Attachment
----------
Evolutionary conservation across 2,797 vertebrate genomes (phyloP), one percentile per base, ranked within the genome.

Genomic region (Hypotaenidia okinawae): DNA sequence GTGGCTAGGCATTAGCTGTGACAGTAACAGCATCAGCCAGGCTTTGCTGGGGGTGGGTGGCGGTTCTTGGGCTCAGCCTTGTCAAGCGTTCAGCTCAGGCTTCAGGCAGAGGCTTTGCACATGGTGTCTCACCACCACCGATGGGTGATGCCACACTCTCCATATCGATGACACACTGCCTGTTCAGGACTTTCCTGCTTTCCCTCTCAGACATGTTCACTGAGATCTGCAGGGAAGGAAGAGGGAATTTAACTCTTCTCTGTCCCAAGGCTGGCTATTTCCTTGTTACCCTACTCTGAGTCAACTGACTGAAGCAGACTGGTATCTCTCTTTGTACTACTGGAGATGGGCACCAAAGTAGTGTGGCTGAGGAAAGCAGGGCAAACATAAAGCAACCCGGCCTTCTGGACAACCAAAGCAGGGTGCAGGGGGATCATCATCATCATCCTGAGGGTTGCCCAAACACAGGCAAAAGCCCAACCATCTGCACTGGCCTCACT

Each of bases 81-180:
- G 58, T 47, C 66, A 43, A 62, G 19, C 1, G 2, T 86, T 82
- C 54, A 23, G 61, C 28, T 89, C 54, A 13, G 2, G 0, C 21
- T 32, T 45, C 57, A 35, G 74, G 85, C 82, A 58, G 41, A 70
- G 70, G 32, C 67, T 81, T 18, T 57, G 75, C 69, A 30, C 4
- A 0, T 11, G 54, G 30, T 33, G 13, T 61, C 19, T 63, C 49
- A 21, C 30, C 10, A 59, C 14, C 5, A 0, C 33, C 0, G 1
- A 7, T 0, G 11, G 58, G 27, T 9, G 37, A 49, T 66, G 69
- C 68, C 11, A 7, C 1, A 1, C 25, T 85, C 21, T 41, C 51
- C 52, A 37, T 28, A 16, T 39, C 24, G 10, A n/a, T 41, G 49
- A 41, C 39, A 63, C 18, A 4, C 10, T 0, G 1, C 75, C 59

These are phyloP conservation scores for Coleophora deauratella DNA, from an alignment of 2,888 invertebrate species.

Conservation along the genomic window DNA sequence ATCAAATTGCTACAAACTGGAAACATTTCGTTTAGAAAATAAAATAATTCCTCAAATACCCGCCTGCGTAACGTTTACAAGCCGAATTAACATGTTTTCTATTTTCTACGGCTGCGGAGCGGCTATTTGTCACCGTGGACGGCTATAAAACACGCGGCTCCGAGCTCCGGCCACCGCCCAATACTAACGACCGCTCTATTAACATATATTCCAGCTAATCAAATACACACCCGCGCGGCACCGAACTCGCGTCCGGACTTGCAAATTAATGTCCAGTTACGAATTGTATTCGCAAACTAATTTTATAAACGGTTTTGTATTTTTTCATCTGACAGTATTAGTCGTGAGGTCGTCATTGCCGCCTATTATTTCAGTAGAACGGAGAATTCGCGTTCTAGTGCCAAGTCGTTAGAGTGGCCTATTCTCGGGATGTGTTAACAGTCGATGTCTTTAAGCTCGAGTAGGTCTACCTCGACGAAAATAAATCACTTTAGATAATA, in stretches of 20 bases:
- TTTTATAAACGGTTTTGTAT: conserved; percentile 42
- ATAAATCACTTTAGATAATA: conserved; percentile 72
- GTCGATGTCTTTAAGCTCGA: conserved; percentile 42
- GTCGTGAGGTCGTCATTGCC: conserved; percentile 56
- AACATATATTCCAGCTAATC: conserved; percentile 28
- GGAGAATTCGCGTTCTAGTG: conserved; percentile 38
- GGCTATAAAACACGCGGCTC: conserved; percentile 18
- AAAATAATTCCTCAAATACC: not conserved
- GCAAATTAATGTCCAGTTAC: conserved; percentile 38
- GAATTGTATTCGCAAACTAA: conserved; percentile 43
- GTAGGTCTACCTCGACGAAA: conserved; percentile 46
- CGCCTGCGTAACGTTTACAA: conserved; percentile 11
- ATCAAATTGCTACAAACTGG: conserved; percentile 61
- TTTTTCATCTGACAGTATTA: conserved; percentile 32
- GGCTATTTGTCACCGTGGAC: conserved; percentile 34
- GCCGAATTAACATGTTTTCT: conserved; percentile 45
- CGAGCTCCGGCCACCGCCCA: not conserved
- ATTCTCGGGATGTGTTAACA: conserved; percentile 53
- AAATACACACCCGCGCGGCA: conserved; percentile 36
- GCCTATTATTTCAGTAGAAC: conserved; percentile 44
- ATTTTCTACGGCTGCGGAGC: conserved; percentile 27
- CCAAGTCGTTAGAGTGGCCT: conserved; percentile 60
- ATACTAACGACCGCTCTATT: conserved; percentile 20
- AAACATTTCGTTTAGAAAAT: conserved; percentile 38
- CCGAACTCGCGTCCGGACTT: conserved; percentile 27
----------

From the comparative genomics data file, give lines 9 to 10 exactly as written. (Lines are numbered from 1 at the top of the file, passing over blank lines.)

- A 21, C 30, C 10, A 59, C 14, C 5, A 0, C 33, C 0, G 1
- A 7, T 0, G 11, G 58, G 27, T 9, G 37, A 49, T 66, G 69